What The Holidays Tell Search Marketers
I realize most of us are already well-focused on 2012, so a look back at the 2011 holiday season may seem a bit dated. However, the holiday season provides search marketers a snapshot of behavior that should prove relevant for the upcoming year, though perhaps on a smaller scale.
To gain a more accurate view of how online shoppers’ habits may be changing, we took a look at paid search, display and social advertising metrics across our retail clients. Here’s what we found:
Savvy Buyers Sought Deals
In 2011, online advertisers drove more revenue in November than in December. The opposite was true in 2010. Although the week of Black Friday and Cyber Monday still remained the biggest week for online purchases, in 2011 we noticed click volumes fell much more sharply after Cyber Monday than they did previously.
Shoppers not only shopped around more as indicated by a 49 percent increase in ad clicks, but they also bought more items per transaction with revenue per click also up 49 percent in 2011.
What’s this all mean? Essentially, shoppers did more shopping online, they did it earlier, and they timed their shopping to specific days.
The massive spikes between Thanksgiving and Cyber Monday as well as more revenue earned in November, signify shoppers likely presumed Black Friday and Cyber Monday would yield the best online deals and therefore shopped accordingly. Revenue per click on Cyber Monday alone was up 62 percent in 2011.
So, as you’re building out your 2012 online advertising campaigns you’ll want to keep in mind shoppers’ increased tendency to sniff out the best online deals and take advantage of promotions. Similarly, promotions around a certain event or timeframe will likely drive better results.
Shoppers Used Smartphones & Tablets
Instead of hunkering down in front of a computer and searching for holiday deals, more shoppers this year leveraged their smartphones and tablets. Indeed, during Thanksgiving weekend the click share of mobile phones and tablets spiked to 12 percent of all paid search clicks on Thanksgiving and Black Friday.
While consumer clicks on mobile exploded, advertiser spend on mobile search campaigns as a percent of total grew less quickly, indicating lower cost-per-click than desktop campaigns.
Specific campaigns targeted at smartphones and tablets should be a part of every search marketers’ strategy this year and the mismatch between click share versus ad spend certainly shows a window of opportunity for advertisers on mobile devices. You should determine what percent of your current number of ad clicks come from tablets or smartphones and adjust your resources accordingly.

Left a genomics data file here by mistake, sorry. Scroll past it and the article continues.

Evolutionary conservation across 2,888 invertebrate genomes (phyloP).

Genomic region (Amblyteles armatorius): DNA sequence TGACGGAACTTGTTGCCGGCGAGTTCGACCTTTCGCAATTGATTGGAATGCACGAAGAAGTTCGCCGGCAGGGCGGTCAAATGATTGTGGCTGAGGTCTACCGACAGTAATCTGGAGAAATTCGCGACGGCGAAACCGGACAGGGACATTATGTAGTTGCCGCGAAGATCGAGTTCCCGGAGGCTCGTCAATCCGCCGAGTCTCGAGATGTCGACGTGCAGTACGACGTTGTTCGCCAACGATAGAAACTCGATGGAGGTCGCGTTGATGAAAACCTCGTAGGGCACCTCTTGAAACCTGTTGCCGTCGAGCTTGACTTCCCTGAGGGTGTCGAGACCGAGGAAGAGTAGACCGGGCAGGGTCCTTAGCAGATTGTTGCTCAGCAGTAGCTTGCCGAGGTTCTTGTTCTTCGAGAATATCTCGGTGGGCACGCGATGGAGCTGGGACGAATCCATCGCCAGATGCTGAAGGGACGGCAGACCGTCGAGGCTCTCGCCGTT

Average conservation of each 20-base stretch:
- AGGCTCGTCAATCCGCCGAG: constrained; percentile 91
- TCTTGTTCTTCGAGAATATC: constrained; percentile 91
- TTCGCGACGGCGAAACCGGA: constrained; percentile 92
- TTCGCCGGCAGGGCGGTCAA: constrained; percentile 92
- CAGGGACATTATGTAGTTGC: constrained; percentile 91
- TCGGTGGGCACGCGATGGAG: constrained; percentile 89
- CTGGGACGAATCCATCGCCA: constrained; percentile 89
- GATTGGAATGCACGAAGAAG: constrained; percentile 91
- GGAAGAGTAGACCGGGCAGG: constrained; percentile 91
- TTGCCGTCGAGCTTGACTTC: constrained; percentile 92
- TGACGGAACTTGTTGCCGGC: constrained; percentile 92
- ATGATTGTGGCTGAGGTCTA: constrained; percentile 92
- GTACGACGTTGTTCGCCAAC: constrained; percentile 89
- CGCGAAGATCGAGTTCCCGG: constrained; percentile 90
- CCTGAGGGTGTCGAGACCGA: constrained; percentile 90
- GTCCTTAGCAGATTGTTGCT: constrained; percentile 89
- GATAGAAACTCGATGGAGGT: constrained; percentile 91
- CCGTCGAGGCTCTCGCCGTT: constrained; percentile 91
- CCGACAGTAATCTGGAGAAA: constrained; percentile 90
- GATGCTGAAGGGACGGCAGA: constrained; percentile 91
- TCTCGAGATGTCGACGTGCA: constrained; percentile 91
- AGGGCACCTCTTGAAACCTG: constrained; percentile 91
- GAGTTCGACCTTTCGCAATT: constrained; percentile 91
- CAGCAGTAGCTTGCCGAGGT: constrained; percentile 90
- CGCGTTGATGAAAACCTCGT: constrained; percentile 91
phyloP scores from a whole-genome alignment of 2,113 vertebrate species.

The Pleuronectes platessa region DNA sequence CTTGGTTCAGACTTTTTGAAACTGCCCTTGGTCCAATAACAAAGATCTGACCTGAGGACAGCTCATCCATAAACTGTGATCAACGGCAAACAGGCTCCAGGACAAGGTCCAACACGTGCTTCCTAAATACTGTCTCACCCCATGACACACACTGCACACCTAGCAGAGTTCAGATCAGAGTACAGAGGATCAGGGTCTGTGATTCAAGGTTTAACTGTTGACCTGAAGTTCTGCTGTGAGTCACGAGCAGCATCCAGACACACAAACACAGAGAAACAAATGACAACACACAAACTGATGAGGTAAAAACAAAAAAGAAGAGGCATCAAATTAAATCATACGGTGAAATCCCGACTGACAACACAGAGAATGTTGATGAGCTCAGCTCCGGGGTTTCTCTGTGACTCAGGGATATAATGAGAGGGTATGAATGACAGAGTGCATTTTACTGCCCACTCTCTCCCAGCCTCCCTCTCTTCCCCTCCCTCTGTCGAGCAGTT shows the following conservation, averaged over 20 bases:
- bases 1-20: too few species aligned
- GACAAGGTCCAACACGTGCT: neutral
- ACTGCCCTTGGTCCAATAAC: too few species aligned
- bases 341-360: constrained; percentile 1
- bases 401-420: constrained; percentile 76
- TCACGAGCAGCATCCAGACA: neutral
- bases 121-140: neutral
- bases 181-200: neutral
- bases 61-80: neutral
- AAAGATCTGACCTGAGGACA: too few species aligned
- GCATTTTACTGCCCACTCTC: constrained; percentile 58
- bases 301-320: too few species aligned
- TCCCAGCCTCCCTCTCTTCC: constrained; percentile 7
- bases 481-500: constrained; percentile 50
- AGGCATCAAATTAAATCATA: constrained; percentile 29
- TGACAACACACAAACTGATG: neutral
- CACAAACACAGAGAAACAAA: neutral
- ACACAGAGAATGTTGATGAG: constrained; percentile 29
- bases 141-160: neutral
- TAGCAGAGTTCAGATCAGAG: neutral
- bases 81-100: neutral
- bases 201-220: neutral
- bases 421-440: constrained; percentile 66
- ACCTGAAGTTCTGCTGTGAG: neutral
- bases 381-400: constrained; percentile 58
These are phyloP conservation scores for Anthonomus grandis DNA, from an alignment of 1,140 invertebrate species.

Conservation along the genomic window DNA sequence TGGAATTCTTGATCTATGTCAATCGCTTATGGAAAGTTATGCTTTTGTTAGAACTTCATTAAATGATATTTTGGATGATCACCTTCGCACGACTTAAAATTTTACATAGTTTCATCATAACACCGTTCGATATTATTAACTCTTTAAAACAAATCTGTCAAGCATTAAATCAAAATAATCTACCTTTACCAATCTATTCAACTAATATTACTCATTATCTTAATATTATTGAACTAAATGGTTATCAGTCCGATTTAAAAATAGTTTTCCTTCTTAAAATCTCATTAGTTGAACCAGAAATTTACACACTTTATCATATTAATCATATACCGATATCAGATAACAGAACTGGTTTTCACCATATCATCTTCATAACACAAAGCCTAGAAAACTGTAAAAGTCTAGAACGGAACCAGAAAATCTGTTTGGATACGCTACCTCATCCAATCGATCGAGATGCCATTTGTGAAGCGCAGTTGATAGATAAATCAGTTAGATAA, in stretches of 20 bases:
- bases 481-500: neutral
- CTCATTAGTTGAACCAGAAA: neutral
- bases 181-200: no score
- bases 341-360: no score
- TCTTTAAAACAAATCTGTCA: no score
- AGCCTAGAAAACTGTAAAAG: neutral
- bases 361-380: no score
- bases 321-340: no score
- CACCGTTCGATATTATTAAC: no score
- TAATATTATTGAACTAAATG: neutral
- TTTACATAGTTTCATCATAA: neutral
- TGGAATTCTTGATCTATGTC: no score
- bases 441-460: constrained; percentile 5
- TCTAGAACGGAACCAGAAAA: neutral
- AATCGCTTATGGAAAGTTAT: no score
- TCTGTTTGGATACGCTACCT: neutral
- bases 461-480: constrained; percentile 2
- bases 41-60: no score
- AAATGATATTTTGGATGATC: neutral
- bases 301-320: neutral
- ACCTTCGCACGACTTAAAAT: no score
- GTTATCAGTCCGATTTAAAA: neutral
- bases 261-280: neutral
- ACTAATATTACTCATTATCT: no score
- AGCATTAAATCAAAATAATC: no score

Similarly, you’ll want to ensure your landing pages are optimized for mobile devices, separate keyword sets, and even create separate ad copy for mobile campaigns to better entice mobile searchers.
Facebook In The Mix
When looking at Facebook the first thing we noticed was for the first time Facebook traffic exhibited search-like holiday seasonality. Like Google and Bing, revenue earned through Facebook spiked during Thanksgiving week, with Cyber Monday yielding the most return.
Similarly, after Thanksgiving week Facebook advertisers experienced a drop in response.
Typically, Facebook is thought of more of a relationship marketing venue, with advertisers devoting performance marketing dollars to search engines.
The search engine-like spikes in Facebook ad revenue and spend during the holidays suggests that as you evaluate your Facebook strategy for 2012 you should consider devoting budget and resources to performance marketing endeavors on Facebook. Facebook will indeed return results, perhaps if also timed around a certain season or event.
Unfortunately, there are no crystals balls when it comes to online marketing. Looking back at the holidays ought to at least give us some semblance of what to expect from online shoppers moving forward. What other lessons do you think the 2011 holiday season taught you for 2012?
Some opinions expressed in this article may be those of a guest author and not necessarily Search Engine Land. Staff authors are listed here.
(Some images used under license from Shutterstock.com.)
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